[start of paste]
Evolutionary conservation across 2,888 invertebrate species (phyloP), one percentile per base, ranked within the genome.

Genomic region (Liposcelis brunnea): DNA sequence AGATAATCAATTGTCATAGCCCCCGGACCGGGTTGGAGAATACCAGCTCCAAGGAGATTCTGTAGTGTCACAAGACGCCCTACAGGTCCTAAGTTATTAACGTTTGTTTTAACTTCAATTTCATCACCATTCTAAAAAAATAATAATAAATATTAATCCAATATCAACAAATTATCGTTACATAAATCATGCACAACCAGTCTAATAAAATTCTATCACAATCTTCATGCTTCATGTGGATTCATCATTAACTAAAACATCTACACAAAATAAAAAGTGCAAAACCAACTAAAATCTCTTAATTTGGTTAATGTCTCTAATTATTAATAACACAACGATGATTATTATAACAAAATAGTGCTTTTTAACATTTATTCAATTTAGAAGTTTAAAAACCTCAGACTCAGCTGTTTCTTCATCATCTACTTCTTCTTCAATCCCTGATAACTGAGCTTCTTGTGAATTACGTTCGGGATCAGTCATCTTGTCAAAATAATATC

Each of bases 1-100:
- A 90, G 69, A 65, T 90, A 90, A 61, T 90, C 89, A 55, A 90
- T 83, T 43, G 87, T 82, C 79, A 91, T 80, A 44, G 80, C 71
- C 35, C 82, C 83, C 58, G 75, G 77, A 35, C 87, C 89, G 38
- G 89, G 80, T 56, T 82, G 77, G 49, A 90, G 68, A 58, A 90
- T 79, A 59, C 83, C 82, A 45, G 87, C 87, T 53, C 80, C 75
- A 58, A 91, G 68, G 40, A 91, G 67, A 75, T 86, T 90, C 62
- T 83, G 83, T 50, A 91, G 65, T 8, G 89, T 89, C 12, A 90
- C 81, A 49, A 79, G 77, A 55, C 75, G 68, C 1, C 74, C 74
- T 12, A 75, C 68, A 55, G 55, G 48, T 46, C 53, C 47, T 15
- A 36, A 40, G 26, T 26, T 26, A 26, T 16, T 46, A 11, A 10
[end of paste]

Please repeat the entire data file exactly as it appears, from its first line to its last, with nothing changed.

Evolutionary conservation across 2,888 invertebrate species (phyloP), one percentile per base, ranked within the genome.

Genomic region (Liposcelis brunnea): DNA sequence AGATAATCAATTGTCATAGCCCCCGGACCGGGTTGGAGAATACCAGCTCCAAGGAGATTCTGTAGTGTCACAAGACGCCCTACAGGTCCTAAGTTATTAACGTTTGTTTTAACTTCAATTTCATCACCATTCTAAAAAAATAATAATAAATATTAATCCAATATCAACAAATTATCGTTACATAAATCATGCACAACCAGTCTAATAAAATTCTATCACAATCTTCATGCTTCATGTGGATTCATCATTAACTAAAACATCTACACAAAATAAAAAGTGCAAAACCAACTAAAATCTCTTAATTTGGTTAATGTCTCTAATTATTAATAACACAACGATGATTATTATAACAAAATAGTGCTTTTTAACATTTATTCAATTTAGAAGTTTAAAAACCTCAGACTCAGCTGTTTCTTCATCATCTACTTCTTCTTCAATCCCTGATAACTGAGCTTCTTGTGAATTACGTTCGGGATCAGTCATCTTGTCAAAATAATATC

Each of bases 1-100:
- A 90, G 69, A 65, T 90, A 90, A 61, T 90, C 89, A 55, A 90
- T 83, T 43, G 87, T 82, C 79, A 91, T 80, A 44, G 80, C 71
- C 35, C 82, C 83, C 58, G 75, G 77, A 35, C 87, C 89, G 38
- G 89, G 80, T 56, T 82, G 77, G 49, A 90, G 68, A 58, A 90
- T 79, A 59, C 83, C 82, A 45, G 87, C 87, T 53, C 80, C 75
- A 58, A 91, G 68, G 40, A 91, G 67, A 75, T 86, T 90, C 62
- T 83, G 83, T 50, A 91, G 65, T 8, G 89, T 89, C 12, A 90
- C 81, A 49, A 79, G 77, A 55, C 75, G 68, C 1, C 74, C 74
- T 12, A 75, C 68, A 55, G 55, G 48, T 46, C 53, C 47, T 15
- A 36, A 40, G 26, T 26, T 26, A 26, T 16, T 46, A 11, A 10